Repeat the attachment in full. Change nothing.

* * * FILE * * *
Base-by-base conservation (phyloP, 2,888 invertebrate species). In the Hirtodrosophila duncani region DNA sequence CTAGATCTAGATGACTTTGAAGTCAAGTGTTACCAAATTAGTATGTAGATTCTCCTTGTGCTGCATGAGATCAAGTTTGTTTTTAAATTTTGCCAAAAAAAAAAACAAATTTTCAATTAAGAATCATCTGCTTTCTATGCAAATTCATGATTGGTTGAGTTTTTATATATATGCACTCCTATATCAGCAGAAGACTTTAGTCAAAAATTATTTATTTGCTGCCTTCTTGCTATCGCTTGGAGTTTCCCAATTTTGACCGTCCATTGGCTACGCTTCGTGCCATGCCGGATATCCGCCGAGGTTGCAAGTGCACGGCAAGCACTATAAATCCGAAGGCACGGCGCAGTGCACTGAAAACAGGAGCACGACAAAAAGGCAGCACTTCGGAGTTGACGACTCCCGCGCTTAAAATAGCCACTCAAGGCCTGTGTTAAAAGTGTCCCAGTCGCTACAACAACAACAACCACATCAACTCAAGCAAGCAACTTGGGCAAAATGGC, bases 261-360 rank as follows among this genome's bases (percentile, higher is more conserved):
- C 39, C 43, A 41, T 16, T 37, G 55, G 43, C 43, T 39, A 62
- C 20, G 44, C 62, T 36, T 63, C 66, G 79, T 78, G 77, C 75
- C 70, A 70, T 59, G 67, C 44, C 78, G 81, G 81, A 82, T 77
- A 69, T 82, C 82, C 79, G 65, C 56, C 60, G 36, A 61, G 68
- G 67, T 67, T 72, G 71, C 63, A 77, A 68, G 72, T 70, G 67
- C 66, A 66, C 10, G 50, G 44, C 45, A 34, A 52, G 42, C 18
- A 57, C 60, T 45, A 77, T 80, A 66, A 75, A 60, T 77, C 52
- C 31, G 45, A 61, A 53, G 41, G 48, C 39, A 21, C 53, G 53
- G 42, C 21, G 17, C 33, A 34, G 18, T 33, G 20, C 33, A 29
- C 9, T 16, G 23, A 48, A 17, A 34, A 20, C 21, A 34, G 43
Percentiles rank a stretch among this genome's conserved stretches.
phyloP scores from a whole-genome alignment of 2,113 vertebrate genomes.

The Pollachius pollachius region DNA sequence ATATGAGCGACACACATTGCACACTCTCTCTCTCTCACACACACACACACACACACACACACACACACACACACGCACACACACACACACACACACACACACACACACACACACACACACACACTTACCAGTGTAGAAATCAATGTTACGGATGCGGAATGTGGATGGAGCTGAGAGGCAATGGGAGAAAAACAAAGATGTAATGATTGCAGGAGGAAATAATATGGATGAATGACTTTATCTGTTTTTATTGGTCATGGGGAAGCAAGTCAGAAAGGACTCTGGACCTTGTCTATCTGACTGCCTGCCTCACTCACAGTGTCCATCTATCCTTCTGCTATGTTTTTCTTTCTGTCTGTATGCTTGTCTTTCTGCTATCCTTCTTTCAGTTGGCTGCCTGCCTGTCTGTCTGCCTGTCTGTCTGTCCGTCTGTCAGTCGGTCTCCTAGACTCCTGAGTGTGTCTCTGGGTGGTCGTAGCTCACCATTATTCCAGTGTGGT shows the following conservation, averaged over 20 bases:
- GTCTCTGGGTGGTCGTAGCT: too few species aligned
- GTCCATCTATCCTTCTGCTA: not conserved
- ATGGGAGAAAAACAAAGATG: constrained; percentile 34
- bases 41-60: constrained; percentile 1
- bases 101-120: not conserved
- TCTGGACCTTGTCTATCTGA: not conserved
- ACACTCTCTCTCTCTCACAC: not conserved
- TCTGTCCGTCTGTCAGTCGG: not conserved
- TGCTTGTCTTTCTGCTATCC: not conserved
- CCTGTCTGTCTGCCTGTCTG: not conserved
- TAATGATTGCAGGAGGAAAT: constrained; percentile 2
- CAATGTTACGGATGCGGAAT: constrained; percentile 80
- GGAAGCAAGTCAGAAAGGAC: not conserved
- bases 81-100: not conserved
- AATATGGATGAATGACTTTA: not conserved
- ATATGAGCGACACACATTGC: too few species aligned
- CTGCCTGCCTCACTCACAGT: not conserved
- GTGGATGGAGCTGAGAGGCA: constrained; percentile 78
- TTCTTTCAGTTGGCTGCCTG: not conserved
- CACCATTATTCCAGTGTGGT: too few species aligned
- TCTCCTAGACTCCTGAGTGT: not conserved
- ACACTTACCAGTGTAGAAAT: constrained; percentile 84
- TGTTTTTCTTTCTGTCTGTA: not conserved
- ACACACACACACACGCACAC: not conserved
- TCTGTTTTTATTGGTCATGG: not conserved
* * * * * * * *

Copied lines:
Base-by-base conservation (phyloP, 2,888 invertebrate species). In the Hirtodrosophila duncani region DNA sequence CTAGATCTAGATGACTTTGAAGTCAAGTGTTACCAAATTAGTATGTAGATTCTCCTTGTGCTGCATGAGATCAAGTTTGTTTTTAAATTTTGCCAAAAAAAAAAACAAATTTTCAATTAAGAATCATCTGCTTTCTATGCAAATTCATGATTGGTTGAGTTTTTATATATATGCACTCCTATATCAGCAGAAGACTTTAGTCAAAAATTATTTATTTGCTGCCTTCTTGCTATCGCTTGGAGTTTCCCAATTTTGACCGTCCATTGGCTACGCTTCGTGCCATGCCGGATATCCGCCGAGGTTGCAAGTGCACGGCAAGCACTATAAATCCGAAGGCACGGCGCAGTGCACTGAAAACAGGAGCACGACAAAAAGGCAGCACTTCGGAGTTGACGACTCCCGCGCTTAAAATAGCCACTCAAGGCCTGTGTTAAAAGTGTCCCAGTCGCTACAACAACAACAACCACATCAACTCAAGCAAGCAACTTGGGCAAAATGGC, bases 261-360 rank as follows among this genome's bases (percentile, higher is more conserved):
- C 39, C 43, A 41, T 16, T 37, G 55, G 43, C 43, T 39, A 62
- C 20, G 44, C 62, T 36, T 63, C 66, G 79, T 78, G 77, C 75
- C 70, A 70, T 59, G 67, C 44, C 78, G 81, G 81, A 82, T 77
- A 69, T 82, C 82, C 79, G 65, C 56, C 60, G 36, A 61, G 68
- G 67, T 67, T 72, G 71, C 63, A 77, A 68, G 72, T 70, G 67
- C 66, A 66, C 10, G 50, G 44, C 45, A 34, A 52, G 42, C 18
- A 57, C 60, T 45, A 77, T 80, A 66, A 75, A 60, T 77, C 52
- C 31, G 45, A 61, A 53, G 41, G 48, C 39, A 21, C 53, G 53
- G 42, C 21, G 17, C 33, A 34, G 18, T 33, G 20, C 33, A 29
- C 9, T 16, G 23, A 48, A 17, A 34, A 20, C 21, A 34, G 43
Percentiles rank a stretch among this genome's conserved stretches.
phyloP scores from a whole-genome alignment of 2,113 vertebrate genomes.

The Pollachius pollachius region DNA sequence ATATGAGCGACACACATTGCACACTCTCTCTCTCTCACACACACACACACACACACACACACACACACACACACGCACACACACACACACACACACACACACACACACACACACACACACACACTTACCAGTGTAGAAATCAATGTTACGGATGCGGAATGTGGATGGAGCTGAGAGGCAATGGGAGAAAAACAAAGATGTAATGATTGCAGGAGGAAATAATATGGATGAATGACTTTATCTGTTTTTATTGGTCATGGGGAAGCAAGTCAGAAAGGACTCTGGACCTTGTCTATCTGACTGCCTGCCTCACTCACAGTGTCCATCTATCCTTCTGCTATGTTTTTCTTTCTGTCTGTATGCTTGTCTTTCTGCTATCCTTCTTTCAGTTGGCTGCCTGCCTGTCTGTCTGCCTGTCTGTCTGTCCGTCTGTCAGTCGGTCTCCTAGACTCCTGAGTGTGTCTCTGGGTGGTCGTAGCTCACCATTATTCCAGTGTGGT shows the following conservation, averaged over 20 bases:
- GTCTCTGGGTGGTCGTAGCT: too few species aligned
- GTCCATCTATCCTTCTGCTA: not conserved
- ATGGGAGAAAAACAAAGATG: constrained; percentile 34
- bases 41-60: constrained; percentile 1
- bases 101-120: not conserved
- TCTGGACCTTGTCTATCTGA: not conserved
- ACACTCTCTCTCTCTCACAC: not conserved
- TCTGTCCGTCTGTCAGTCGG: not conserved
- TGCTTGTCTTTCTGCTATCC: not conserved
- CCTGTCTGTCTGCCTGTCTG: not conserved
- TAATGATTGCAGGAGGAAAT: constrained; percentile 2
- CAATGTTACGGATGCGGAAT: constrained; percentile 80
- GGAAGCAAGTCAGAAAGGAC: not conserved
- bases 81-100: not conserved
- AATATGGATGAATGACTTTA: not conserved
- ATATGAGCGACACACATTGC: too few species aligned
- CTGCCTGCCTCACTCACAGT: not conserved
- GTGGATGGAGCTGAGAGGCA: constrained; percentile 78
- TTCTTTCAGTTGGCTGCCTG: not conserved
- CACCATTATTCCAGTGTGGT: too few species aligned
- TCTCCTAGACTCCTGAGTGT: not conserved
- ACACTTACCAGTGTAGAAAT: constrained; percentile 84
- TGTTTTTCTTTCTGTCTGTA: not conserved
- ACACACACACACACGCACAC: not conserved
- TCTGTTTTTATTGGTCATGG: not conserved